My Fungi are Smarter than Your Honor Student

I’m going to continue my tradition of reviewing books several months — or in this case, years — after they’ve actually been published.  Mycelium Running: How Mushrooms Can Help Save the World, by mycologist Paul Stamets, was published waaaaay back in 2005, before I had kids.  If there was some sort of uproar when this book was published, I might have missed it because I was busy leading the devil-may-care lifestyle of the child-free: going to movies, meeting up with friends, sometimes even staying out past 8pm.

Now that I’m more domestic, I get to spend my evenings the way I’ve wanted to all along — reading books about obscure plants!

And let me tell you, if your attitude toward fungi is anything like mine was (disdainful, ambivalent at best) then you need to read Mycelium Running.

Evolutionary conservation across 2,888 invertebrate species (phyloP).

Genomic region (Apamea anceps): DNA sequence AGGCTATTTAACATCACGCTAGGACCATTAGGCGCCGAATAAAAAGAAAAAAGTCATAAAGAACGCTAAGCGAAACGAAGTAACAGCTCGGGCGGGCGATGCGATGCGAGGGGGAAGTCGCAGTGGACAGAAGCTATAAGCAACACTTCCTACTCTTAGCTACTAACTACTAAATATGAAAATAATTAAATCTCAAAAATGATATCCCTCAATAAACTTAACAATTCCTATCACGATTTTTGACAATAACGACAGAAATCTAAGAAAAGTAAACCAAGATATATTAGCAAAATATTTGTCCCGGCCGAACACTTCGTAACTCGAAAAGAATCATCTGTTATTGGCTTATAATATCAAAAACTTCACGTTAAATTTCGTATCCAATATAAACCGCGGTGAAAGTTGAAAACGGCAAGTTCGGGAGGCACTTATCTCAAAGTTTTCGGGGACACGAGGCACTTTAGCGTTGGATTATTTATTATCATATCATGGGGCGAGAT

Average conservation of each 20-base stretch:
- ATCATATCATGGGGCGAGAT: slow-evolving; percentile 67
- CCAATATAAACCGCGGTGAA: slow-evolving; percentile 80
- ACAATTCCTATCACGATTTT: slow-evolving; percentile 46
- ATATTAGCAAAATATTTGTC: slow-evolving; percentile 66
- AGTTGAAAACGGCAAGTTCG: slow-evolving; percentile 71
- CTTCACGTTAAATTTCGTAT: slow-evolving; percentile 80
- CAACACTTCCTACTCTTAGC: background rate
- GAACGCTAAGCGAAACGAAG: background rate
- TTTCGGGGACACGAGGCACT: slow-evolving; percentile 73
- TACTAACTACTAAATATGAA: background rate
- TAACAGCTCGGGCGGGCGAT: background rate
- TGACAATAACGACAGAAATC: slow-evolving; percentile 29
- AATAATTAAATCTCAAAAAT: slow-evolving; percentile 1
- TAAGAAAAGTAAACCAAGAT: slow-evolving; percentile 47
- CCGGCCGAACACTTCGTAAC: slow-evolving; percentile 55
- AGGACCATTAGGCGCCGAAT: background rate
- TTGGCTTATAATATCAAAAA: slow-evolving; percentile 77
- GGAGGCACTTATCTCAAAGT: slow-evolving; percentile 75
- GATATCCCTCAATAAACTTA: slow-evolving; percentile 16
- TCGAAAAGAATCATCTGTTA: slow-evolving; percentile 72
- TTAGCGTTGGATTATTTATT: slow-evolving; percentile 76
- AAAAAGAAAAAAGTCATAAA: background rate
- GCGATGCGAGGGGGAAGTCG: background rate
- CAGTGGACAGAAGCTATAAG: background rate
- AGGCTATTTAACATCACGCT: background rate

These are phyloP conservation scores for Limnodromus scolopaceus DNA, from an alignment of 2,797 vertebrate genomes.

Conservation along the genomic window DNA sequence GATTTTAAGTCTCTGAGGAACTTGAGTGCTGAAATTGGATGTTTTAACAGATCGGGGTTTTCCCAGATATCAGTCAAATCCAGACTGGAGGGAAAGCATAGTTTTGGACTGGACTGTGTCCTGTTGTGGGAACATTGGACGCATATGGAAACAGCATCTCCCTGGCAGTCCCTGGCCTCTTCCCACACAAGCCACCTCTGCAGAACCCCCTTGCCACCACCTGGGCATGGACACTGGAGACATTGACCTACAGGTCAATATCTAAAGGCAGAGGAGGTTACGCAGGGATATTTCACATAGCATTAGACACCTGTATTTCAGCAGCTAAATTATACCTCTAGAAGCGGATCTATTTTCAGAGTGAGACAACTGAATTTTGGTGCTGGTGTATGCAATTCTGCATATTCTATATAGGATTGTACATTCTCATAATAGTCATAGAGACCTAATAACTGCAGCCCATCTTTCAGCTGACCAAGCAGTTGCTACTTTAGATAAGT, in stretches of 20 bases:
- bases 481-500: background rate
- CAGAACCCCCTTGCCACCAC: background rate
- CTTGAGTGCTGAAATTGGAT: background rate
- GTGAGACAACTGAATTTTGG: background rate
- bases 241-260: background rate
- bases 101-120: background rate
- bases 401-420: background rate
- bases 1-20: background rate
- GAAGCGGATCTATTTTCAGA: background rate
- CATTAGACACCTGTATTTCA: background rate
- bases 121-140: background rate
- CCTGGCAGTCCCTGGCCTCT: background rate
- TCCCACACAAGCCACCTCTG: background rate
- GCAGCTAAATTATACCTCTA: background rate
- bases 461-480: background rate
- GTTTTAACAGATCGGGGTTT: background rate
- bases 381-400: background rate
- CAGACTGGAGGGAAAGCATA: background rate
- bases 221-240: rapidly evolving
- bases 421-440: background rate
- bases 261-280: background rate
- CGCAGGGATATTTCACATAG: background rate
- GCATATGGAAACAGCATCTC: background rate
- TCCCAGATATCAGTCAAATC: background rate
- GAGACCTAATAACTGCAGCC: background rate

First, a word about terminology.  Mycelium refers to networks of fungus cells that inhabit soil or any other organic host — rotting logs, for example.  The fungi strands in this network are threadlike, microscopic, often only one cell wide.  Mushrooms, then, are actually the fruiting bodies of these mycelium. 

That’s not the cool part, though.

What blew my mind are some of Stamets’ pronouncements about this living network of mycelium: that it is a form of intelligence not unlike the human brain, that it can form mats which cover hundreds of continuous acres, that it can sense movement and distress in its ecosytem and work to repair damage, that it acts as “a collective fungal consciousness.”

 OMG, right?  Shoulda called the book Mycelium Rocking.

Continue reading